I know that if I continue in my education, I can be the best I can possibly be. In my current position as a bachelor's prepared counselor, I am limited in the level of service that I can provide for my clients. I sincerely desire to become my own boss, and exert a measure of control over my own scheduled and my client list. I want to become a licensed professional counselor and I would find the opportunity to run my own practice to be very personally satisfying. Sometimes, in my practice now I experience stress because of client or supervisory stressors. I essentially work in an entry-level position and do not have the opportunity to open my own practice. If I am accepted into the program, then I will be able to start my own business or perhaps even move into a supervisory position at some point. I will bring to my new practice a life full of experience that will benefit the clients I serve.

Entering into a program will allow me to continue the series of environmental systems that have brought me to where I am today. I am excited about sharing my skills with my clients and excited about sharing the enthusiasm I have for life and for my career with my friends and my children and my co-workers. I am excited about the prospect of become a better and more educated counselor and wanting to give to others in the way I have received. I believe I can do this by furthering my education, and I hope that I will have the opportunity to do so.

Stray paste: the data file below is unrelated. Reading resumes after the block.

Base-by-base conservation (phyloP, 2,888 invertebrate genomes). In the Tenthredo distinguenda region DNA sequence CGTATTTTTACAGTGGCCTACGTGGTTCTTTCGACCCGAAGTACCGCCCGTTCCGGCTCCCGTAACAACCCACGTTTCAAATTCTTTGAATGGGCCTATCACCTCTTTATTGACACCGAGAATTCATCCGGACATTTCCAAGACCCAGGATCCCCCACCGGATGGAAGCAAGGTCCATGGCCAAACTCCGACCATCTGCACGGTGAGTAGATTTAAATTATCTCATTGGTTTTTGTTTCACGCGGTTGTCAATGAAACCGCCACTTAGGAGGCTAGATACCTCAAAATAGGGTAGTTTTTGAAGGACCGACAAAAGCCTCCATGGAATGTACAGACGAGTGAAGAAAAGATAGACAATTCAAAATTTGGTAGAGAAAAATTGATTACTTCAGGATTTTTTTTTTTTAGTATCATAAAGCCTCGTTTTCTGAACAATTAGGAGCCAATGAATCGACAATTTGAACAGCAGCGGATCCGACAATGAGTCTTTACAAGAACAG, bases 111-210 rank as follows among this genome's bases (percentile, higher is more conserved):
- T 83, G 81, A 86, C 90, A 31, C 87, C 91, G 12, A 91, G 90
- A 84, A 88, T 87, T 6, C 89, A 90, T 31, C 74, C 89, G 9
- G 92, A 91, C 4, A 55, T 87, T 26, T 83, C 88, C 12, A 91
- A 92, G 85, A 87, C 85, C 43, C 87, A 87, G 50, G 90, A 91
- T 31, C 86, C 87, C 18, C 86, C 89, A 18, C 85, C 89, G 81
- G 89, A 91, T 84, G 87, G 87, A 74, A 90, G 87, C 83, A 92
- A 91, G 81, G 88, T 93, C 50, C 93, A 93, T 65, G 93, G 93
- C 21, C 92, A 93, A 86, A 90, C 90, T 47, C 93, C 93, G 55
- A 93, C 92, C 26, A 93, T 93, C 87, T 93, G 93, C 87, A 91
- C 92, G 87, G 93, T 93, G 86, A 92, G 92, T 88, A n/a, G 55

References

Colby, a and Kohlberg, L. (1987). The Measurement of Moral Judgment, Vol 2. Standard Issue Scoring Manual. Cambridge University Press.

Fowler, J.T., Hennesey, T. (ed.) (1976) "Stages in faith: the structural developmental approach," Values and Moral Development. New York: Paulist Press.

Harder, a.F. (2002). The developmental stages of Erik Erikson. Learning Place Online.com. Retrieved August 8, 2007 at http://www.learningplaceonline.com/stages/organize/Erikson.htm.

Kohlberg, Lawrence (1973). "The claim to moral adequacy of a highest stage of moral judgment." Journal of Philosophy. 70: 630-646.

Marcia, J.E. (1966). "Development and validation of ego identity status."…

Sources Used in Documents:

References

Colby, a and Kohlberg, L. (1987). The Measurement of Moral Judgment, Vol 2. Standard Issue Scoring Manual. Cambridge University Press.

Fowler, J.T., Hennesey, T. (ed.) (1976) "Stages in faith: the structural developmental approach," Values and Moral Development. New York: Paulist Press.

Harder, a.F. (2002). The developmental stages of Erik Erikson. Learning Place Online.com. Retrieved August 8, 2007 at http://www.learningplaceonline.com/stages/organize/Erikson.htm.

Kohlberg, Lawrence (1973). "The claim to moral adequacy of a highest stage of moral judgment." Journal of Philosophy. 70: 630-646.